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Connection defies scientific explanation
Connection defies scientific explanation

Craig and Brenton Gurney share the unique bond you often hear about with identical twins.

They look similar, in 38 years they’ve never fallen out, they both love soccer, pick out the onions from their meals and would choose a chocolate bar over an apple any day.

They both married women called Nicole. “There are differences,” says Craig. “He’s more conservative. I’m more a spendthrift.”

Craig is the older by ten minutes and all their lives he has been the leader: the first to kiss a girl; the first to try alcohol; the first to get married.

He’s the one who likes to take control.

For as long as they remember, Craig has felt physical symptoms when Brenton – the more accident-prone of the two – injures himself.

It first happened when they were babies: one day Brenton fell out of his high chair, yet it was Craig who clutched his head and cried.

As schoolboys, Brenton was knocked ­unconscious during a soccer game and Craig – who’d had his back to the ­incident – found himself suddenly and temporarily paralysed.

One day in their late teens, the phone rang at home. Before their father could pick it up, Craig called out: “That’s Brenton, he’s been in a car accident but he’s OK.” Sure enough, it was Brenton on the phone: he’d rolled the car but had walked away with nothing more serious than a cut on his finger.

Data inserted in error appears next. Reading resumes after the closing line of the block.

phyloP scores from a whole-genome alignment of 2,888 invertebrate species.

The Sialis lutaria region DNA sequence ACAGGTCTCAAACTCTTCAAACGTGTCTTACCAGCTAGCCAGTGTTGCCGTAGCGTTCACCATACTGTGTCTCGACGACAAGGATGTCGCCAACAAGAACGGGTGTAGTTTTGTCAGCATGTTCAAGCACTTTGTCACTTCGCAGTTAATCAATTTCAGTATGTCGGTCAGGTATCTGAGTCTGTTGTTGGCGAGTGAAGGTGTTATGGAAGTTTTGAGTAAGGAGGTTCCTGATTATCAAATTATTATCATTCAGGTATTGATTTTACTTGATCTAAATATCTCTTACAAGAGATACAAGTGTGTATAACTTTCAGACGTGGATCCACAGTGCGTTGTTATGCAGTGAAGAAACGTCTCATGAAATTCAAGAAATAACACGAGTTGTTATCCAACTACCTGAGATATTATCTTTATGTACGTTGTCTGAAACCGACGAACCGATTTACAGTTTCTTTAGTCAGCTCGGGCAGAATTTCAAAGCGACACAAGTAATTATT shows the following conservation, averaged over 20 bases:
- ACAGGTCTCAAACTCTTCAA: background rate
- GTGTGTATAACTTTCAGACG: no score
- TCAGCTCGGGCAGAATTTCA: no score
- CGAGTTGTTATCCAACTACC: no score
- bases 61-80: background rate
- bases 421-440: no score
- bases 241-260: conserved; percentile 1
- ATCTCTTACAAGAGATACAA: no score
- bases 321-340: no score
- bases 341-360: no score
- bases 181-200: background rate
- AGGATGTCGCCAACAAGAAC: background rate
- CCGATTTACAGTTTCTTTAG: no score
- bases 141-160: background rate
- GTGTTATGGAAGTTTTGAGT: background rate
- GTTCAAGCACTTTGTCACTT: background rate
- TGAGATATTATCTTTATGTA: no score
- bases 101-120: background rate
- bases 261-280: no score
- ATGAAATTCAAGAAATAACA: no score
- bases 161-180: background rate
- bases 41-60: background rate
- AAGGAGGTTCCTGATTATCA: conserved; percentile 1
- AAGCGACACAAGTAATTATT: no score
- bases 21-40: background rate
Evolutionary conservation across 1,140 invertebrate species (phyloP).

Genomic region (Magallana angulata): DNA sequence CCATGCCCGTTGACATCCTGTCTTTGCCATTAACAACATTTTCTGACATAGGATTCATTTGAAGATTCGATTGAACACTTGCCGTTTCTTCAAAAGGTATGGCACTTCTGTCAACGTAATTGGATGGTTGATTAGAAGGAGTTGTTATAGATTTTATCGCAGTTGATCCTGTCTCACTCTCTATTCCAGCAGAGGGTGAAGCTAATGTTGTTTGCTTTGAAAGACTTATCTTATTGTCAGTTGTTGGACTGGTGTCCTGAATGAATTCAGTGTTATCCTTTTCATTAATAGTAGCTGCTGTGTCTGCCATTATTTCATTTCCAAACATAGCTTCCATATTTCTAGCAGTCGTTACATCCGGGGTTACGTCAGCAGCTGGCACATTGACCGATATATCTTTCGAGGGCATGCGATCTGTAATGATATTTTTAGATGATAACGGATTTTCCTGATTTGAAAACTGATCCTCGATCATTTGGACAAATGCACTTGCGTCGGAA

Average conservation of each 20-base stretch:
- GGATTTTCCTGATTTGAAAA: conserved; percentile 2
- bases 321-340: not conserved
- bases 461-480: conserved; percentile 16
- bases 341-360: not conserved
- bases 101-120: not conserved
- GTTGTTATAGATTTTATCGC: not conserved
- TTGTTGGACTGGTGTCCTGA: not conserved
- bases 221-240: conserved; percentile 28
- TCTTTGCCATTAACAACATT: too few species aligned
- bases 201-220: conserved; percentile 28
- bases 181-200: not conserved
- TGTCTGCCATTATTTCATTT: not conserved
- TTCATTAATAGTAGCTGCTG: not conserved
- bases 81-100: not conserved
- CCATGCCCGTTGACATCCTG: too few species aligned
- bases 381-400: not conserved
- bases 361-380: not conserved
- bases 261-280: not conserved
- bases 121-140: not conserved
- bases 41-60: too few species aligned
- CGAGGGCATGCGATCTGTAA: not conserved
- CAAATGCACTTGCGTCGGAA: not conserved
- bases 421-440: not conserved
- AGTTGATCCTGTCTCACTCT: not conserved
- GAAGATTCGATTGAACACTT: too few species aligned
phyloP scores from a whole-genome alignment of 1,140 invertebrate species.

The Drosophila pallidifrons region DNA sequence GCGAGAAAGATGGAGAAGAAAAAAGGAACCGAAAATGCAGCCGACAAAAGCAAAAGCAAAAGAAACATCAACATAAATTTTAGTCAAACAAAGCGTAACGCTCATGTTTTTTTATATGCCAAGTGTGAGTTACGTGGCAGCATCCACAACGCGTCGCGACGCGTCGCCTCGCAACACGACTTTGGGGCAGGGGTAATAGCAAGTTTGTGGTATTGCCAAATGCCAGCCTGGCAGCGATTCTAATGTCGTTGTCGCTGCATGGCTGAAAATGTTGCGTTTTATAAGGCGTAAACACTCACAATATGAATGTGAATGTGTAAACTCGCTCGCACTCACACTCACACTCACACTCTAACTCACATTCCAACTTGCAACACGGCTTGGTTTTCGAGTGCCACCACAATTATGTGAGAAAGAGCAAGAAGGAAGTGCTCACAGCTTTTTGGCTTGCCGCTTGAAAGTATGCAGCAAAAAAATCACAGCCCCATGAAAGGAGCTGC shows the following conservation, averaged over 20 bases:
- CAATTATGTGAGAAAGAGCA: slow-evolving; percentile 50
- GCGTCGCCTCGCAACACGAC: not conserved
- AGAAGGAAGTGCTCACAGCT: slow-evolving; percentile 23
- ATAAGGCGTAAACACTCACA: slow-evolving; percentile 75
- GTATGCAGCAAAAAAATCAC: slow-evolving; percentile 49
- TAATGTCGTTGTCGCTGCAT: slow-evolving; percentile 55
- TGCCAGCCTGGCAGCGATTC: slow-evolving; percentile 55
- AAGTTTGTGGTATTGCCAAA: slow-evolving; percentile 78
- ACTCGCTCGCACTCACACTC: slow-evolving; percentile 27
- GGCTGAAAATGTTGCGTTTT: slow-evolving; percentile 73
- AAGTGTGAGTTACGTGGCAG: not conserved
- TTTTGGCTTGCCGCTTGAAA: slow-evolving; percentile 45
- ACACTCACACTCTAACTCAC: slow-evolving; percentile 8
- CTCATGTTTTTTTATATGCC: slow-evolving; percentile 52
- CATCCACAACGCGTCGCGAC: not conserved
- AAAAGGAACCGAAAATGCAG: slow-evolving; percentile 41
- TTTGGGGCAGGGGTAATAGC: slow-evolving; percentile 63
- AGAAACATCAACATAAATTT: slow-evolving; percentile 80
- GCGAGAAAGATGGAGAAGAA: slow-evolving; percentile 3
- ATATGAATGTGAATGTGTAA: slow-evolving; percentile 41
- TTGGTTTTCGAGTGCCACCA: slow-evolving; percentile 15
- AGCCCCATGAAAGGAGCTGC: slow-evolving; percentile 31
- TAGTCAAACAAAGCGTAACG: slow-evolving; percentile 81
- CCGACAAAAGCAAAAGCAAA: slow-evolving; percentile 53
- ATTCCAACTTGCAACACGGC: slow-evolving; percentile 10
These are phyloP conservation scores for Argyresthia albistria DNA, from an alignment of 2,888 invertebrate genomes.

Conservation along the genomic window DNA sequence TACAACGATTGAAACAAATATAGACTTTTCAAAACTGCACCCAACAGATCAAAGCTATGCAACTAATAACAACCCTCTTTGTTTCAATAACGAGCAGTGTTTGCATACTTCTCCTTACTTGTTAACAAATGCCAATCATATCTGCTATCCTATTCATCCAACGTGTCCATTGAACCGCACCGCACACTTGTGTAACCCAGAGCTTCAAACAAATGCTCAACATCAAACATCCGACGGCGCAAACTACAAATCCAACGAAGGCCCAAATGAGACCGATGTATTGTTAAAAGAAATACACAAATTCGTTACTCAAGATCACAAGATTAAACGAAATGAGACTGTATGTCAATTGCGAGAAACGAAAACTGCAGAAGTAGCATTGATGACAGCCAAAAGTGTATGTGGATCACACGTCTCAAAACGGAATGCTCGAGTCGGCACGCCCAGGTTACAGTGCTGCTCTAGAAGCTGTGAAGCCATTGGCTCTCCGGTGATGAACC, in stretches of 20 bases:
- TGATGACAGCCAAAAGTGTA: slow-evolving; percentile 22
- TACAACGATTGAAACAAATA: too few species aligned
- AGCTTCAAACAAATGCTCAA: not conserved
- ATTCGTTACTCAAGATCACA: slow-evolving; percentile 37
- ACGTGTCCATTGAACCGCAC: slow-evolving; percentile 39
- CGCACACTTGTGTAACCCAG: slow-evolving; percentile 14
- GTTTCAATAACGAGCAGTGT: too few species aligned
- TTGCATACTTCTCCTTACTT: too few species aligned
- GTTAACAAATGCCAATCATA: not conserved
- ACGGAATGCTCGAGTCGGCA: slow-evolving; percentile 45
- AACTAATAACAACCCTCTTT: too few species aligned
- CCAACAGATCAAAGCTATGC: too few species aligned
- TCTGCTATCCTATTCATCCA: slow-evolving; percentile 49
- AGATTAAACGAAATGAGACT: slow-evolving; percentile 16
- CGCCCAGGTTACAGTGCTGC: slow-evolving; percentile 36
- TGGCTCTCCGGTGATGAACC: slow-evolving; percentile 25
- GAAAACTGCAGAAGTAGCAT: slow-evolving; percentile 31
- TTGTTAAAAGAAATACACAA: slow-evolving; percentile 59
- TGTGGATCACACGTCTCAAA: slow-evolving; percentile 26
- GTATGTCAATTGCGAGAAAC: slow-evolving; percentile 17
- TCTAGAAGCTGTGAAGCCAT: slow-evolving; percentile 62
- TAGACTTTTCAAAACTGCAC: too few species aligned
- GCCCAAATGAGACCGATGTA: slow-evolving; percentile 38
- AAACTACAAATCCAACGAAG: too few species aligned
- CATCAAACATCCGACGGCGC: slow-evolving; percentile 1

Then last year, Brenton called his brother from Cairns to say he was ­developing an angry rash on his back, inner arms and inner legs.

The next day it seemed to have cleared and he went on a trip to the Daintree. But that evening, at home in Mt Colah, north of Sydney, Craig started having breathing problems and noticed an itchy rash on exactly the same parts of his body.

The next day, when Craig and Nicole were out shopping, she pulled him aside to tell him the rash on his back was much worse.

Thousands of kilometres to the north, Brenton had reacted to an insecticide in his room, gone into anaphylactic shock and been rushed to hospital.

Had they been exposed to the same virus or chemical?

Unlikely, as they hadn’t seen each other for over a week.

It was more evidence to the Gurney twins that Craig and Brenton have a connection that defies current scientific explanation.

“We’ve always thought it was pretty normal, that it was a twin thing,” says Craig. “Though it’s always given us something to talk and joke about.”

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